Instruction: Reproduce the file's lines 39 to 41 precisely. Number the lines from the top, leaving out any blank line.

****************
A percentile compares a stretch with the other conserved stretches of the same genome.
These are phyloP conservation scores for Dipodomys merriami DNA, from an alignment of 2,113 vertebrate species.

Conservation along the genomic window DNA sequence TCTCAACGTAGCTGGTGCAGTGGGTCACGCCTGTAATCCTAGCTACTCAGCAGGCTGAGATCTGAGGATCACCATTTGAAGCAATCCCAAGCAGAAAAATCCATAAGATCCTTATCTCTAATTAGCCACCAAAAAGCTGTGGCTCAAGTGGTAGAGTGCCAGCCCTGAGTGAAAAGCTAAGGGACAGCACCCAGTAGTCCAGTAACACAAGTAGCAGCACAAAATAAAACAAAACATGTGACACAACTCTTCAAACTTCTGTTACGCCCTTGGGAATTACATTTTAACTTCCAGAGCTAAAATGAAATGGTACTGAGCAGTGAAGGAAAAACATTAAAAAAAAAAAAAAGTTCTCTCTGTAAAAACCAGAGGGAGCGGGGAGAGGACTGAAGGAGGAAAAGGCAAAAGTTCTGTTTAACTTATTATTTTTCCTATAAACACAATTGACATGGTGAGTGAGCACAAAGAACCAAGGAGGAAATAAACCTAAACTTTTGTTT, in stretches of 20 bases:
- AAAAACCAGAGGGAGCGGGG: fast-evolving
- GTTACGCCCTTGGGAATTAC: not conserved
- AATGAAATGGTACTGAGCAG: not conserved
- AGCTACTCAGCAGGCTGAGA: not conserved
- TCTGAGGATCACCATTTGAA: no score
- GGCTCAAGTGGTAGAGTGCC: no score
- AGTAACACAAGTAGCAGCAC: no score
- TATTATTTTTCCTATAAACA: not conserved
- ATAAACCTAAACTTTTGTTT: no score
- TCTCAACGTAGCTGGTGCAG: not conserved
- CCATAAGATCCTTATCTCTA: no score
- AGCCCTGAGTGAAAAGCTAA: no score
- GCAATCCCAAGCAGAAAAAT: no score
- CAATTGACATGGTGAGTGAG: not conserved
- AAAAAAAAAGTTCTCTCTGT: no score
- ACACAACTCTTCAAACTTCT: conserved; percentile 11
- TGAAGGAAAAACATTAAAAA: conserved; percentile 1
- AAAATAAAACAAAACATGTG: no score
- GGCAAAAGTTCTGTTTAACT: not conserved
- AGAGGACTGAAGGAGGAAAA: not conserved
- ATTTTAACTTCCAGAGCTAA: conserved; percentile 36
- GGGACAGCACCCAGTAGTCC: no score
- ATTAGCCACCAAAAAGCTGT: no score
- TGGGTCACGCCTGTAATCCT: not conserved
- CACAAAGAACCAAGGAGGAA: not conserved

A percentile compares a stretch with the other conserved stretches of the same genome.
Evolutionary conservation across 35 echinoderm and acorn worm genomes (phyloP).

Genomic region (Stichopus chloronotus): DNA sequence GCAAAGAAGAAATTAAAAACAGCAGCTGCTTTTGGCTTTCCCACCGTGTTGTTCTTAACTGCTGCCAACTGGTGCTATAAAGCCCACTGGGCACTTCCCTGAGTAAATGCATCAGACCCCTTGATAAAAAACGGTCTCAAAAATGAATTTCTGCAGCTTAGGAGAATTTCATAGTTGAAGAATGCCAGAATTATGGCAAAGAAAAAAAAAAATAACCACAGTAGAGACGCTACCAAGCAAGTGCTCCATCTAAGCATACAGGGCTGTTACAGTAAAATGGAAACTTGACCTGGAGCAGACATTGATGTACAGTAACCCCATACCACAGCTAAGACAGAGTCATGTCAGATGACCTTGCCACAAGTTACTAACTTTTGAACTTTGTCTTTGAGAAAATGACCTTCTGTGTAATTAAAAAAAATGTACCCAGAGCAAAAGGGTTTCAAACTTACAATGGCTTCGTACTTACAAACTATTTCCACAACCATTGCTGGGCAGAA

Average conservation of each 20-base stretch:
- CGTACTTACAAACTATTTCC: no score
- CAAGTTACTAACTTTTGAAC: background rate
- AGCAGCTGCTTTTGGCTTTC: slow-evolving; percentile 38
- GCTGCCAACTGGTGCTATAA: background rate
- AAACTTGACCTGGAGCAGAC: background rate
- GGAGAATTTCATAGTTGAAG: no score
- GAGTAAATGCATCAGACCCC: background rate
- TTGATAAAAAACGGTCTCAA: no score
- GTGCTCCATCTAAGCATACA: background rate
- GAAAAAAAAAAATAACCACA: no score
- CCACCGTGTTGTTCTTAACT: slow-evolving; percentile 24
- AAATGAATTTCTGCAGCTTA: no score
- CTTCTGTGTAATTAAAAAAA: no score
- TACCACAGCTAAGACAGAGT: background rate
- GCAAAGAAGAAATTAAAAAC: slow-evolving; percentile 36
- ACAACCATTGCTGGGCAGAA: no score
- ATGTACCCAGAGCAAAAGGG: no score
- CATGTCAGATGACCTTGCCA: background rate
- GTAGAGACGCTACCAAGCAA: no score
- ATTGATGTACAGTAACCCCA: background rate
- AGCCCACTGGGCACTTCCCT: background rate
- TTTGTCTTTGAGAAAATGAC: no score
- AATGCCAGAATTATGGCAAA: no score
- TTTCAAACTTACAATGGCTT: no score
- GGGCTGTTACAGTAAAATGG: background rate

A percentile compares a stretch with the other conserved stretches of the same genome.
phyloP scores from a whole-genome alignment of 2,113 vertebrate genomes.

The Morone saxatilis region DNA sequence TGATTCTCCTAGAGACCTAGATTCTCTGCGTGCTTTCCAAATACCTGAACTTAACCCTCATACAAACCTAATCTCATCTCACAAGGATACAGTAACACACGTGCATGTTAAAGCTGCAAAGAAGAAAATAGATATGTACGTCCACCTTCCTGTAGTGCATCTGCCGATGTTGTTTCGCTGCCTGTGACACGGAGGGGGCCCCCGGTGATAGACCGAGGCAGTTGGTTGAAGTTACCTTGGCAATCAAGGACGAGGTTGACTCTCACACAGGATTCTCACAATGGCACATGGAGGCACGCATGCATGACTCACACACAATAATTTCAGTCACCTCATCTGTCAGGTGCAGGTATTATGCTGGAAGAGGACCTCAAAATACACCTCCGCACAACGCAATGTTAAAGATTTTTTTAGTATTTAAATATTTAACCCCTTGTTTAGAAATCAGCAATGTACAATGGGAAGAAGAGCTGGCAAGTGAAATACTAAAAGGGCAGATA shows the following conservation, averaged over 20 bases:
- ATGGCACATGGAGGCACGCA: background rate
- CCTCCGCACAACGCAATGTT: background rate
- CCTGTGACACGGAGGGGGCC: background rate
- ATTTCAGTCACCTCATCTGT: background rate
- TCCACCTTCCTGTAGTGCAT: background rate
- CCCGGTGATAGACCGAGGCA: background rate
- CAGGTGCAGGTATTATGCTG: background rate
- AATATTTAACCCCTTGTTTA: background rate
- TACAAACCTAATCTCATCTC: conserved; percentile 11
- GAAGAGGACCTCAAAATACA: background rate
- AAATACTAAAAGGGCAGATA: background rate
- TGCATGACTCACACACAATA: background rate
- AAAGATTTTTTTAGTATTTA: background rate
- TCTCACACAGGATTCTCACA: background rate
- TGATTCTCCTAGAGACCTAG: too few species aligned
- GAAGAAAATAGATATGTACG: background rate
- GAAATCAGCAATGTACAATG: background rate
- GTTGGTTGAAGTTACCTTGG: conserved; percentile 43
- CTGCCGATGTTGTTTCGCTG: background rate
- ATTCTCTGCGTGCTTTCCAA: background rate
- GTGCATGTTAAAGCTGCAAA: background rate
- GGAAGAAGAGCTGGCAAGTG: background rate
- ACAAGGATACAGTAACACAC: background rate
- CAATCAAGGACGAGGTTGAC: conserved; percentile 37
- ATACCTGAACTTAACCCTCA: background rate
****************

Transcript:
- GAGTAAATGCATCAGACCCC: background rate
- TTGATAAAAAACGGTCTCAA: no score
- GTGCTCCATCTAAGCATACA: background rate